Perhaps the most pressing bug-related issue currently doing the backstroke in Paradox’s soup, however, is the fact that plenty of damage has already been done. It’s like the old saying goes: “Fool me once, shame on you. Fool me twice, and suffer the wrath of my eternal ire in Internet comment threads oftentimes tangentially related to the topic at hand – if at all.” But Van Dyke’s well aware that, even if Paradox succeeds at turning over a new leaf in the near future, people won’t so quickly forget what came before.
“When you do something too many times too consistently, it becomes the rule. Fans might think War of the Roses is an exception to the rule, and an exception isn’t gonna change things over night. So we have to make the new rule focus on quality on our first releases of games. We can’t have another Sword of the Stars II or King Arthur II experience. We need to fix that. And that’s the focus.”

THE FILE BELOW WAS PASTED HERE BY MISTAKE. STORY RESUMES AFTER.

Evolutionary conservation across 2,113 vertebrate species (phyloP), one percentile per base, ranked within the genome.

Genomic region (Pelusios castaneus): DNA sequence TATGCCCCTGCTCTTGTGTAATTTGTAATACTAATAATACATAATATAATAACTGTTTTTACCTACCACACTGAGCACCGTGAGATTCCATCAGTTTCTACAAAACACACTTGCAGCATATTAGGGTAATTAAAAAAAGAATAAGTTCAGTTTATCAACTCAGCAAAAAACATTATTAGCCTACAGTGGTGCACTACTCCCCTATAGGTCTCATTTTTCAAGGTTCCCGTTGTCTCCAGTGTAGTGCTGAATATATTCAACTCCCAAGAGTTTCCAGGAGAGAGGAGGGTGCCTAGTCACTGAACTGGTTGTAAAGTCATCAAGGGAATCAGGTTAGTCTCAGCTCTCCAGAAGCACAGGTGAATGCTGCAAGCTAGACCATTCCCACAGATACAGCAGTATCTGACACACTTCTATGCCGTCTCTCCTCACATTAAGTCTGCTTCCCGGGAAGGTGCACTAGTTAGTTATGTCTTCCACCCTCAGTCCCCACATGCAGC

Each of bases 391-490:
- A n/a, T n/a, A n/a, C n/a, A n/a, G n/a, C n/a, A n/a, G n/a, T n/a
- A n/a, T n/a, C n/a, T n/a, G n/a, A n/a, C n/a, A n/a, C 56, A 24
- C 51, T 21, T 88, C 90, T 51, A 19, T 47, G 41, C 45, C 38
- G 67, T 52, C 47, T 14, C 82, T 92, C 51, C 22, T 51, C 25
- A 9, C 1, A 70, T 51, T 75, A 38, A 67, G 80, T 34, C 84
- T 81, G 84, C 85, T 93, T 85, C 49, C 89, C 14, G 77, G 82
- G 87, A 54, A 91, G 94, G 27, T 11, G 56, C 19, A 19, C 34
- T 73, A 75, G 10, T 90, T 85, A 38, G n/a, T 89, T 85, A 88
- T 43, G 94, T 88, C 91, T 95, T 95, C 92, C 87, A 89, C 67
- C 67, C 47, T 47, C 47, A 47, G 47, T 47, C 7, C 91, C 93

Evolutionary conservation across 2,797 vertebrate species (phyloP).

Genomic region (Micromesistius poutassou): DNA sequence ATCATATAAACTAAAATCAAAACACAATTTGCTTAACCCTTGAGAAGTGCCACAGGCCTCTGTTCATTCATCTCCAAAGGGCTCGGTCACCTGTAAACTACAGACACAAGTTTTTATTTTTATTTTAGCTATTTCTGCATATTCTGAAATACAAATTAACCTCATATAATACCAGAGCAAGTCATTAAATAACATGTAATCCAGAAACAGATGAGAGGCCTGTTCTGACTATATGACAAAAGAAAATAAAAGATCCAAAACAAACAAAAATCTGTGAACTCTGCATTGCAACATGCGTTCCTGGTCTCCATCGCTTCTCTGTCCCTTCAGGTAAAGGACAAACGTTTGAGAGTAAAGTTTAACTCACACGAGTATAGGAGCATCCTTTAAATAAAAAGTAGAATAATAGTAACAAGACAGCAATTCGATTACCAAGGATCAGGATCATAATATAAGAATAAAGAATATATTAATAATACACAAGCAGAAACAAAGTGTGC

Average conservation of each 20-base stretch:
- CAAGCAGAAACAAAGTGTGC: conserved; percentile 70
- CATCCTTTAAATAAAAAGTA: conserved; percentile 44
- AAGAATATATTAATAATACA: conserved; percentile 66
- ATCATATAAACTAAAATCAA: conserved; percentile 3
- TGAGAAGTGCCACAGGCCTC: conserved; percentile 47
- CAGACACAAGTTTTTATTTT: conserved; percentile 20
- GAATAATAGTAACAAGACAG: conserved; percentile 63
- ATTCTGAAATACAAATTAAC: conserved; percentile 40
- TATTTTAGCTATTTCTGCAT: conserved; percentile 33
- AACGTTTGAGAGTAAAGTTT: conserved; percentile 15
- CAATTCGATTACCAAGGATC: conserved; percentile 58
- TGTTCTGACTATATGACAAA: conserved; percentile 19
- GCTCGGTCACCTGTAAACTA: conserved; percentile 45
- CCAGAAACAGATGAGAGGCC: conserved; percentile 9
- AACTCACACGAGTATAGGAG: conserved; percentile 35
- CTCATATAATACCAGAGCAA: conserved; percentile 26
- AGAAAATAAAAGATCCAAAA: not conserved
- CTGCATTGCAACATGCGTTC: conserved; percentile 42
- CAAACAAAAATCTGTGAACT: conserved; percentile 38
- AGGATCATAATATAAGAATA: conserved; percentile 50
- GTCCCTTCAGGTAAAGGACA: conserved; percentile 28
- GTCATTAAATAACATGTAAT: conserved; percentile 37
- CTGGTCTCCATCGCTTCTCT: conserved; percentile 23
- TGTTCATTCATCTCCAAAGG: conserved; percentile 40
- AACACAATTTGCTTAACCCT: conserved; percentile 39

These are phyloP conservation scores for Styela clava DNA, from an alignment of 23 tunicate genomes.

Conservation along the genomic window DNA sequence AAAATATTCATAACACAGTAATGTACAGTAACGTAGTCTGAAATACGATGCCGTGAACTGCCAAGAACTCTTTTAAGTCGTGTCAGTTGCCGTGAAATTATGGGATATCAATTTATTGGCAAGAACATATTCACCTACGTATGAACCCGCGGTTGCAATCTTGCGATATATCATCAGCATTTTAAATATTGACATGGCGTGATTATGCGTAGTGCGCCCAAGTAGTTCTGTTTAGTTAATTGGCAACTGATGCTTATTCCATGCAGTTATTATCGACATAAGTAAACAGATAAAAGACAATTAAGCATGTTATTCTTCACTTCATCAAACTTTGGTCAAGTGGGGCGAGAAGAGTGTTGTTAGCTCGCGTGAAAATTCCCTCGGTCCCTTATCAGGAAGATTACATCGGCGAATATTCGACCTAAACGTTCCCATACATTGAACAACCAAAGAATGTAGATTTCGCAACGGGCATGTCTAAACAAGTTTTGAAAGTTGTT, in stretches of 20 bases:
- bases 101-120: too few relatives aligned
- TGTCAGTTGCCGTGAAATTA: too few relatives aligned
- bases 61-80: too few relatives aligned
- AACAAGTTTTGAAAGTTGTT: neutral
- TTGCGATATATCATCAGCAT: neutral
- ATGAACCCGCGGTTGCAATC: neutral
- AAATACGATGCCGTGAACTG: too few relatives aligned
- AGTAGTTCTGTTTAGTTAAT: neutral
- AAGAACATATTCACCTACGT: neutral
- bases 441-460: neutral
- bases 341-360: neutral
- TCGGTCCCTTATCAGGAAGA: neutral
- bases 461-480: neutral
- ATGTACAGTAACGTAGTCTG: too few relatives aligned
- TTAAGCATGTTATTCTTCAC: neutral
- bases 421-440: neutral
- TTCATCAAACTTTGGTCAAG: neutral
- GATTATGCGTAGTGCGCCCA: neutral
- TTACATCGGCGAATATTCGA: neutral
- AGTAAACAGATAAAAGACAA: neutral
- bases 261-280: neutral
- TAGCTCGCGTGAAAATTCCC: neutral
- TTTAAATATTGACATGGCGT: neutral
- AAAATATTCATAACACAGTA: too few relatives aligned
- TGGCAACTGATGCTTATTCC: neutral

I then wrap the interview and return to playing an impressively stable demo of War of the Roses. Sure, my horse spawns into a table once, but otherwise, the colossal, surprisingly complex murder blender of a melee goes off without a hitch. At that point, I remember something else Van Dyke told me: there are only 13 people working on this game. And in that moment, it’s hard not to feel a nauseating twinge of doubt about their chances in the long run. But based solely on what I have in front of me – on this furious dance of blades, hooves, and hilariously hideous peasants that’s demoing (admittedly in a controlled environment) impressively well – I can’t help but feel something else too: anticipation. Fingers crossed, everyone.